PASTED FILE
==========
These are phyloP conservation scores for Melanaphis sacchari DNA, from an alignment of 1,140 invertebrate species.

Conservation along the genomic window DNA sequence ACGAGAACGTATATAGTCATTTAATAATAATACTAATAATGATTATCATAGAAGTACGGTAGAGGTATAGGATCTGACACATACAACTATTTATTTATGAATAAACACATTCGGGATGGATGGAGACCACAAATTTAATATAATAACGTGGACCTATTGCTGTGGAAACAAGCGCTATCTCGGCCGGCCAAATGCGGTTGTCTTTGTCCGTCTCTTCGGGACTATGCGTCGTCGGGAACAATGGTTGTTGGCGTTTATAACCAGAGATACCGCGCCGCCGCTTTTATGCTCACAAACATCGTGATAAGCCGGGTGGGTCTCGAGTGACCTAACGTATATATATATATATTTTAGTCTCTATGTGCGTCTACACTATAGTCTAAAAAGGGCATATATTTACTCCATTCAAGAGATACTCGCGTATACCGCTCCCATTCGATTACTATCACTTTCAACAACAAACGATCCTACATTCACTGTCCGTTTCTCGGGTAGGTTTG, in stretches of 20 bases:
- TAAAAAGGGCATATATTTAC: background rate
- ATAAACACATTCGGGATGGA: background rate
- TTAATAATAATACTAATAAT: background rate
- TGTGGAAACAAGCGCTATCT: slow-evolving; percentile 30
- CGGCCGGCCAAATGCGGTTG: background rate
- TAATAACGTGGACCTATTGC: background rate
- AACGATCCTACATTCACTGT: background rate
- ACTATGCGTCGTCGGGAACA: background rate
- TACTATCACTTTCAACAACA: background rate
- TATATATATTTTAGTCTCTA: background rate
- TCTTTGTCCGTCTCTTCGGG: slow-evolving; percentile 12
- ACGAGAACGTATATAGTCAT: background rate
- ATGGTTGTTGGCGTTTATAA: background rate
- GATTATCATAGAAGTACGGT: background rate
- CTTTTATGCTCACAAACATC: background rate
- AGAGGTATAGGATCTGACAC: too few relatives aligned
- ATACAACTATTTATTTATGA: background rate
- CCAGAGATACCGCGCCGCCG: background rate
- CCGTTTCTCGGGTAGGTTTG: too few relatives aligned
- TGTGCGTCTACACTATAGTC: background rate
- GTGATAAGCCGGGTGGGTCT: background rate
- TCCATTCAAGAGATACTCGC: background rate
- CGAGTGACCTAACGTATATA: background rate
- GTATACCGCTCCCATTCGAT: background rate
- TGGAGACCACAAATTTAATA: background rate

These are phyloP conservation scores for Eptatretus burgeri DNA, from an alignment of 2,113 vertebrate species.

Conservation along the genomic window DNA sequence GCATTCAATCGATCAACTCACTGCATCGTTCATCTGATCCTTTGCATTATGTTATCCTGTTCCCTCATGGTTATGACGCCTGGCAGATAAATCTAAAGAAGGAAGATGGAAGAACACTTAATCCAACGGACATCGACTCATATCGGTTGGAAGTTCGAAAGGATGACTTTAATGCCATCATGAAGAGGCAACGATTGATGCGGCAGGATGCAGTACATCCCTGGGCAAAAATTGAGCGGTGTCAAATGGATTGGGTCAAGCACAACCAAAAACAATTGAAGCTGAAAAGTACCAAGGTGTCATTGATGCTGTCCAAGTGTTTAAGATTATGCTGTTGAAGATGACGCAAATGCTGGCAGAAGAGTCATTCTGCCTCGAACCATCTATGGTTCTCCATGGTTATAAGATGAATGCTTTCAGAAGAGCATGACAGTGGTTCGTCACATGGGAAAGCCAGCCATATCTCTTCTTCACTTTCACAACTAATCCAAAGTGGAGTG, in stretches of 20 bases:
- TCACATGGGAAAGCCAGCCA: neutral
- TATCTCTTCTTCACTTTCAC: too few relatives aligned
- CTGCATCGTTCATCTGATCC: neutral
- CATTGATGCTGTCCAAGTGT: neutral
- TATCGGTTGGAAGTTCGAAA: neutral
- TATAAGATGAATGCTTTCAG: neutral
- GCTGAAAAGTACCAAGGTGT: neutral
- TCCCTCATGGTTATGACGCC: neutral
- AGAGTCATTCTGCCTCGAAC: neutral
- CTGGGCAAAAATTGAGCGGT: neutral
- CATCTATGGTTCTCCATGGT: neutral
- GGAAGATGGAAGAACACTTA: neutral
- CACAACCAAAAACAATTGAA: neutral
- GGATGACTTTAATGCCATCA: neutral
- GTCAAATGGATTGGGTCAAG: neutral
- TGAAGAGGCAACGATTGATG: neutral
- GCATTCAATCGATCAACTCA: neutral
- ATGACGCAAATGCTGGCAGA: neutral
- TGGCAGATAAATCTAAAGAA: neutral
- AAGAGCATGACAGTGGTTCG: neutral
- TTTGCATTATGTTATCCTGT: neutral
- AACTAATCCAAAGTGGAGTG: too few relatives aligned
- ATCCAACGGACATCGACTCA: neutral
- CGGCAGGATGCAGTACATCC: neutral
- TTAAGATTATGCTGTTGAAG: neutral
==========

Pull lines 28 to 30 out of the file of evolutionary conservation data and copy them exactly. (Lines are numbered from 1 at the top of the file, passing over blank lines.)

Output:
These are phyloP conservation scores for Eptatretus burgeri DNA, from an alignment of 2,113 vertebrate species.

Conservation along the genomic window DNA sequence GCATTCAATCGATCAACTCACTGCATCGTTCATCTGATCCTTTGCATTATGTTATCCTGTTCCCTCATGGTTATGACGCCTGGCAGATAAATCTAAAGAAGGAAGATGGAAGAACACTTAATCCAACGGACATCGACTCATATCGGTTGGAAGTTCGAAAGGATGACTTTAATGCCATCATGAAGAGGCAACGATTGATGCGGCAGGATGCAGTACATCCCTGGGCAAAAATTGAGCGGTGTCAAATGGATTGGGTCAAGCACAACCAAAAACAATTGAAGCTGAAAAGTACCAAGGTGTCATTGATGCTGTCCAAGTGTTTAAGATTATGCTGTTGAAGATGACGCAAATGCTGGCAGAAGAGTCATTCTGCCTCGAACCATCTATGGTTCTCCATGGTTATAAGATGAATGCTTTCAGAAGAGCATGACAGTGGTTCGTCACATGGGAAAGCCAGCCATATCTCTTCTTCACTTTCACAACTAATCCAAAGTGGAGTG, in stretches of 20 bases:
- TCACATGGGAAAGCCAGCCA: neutral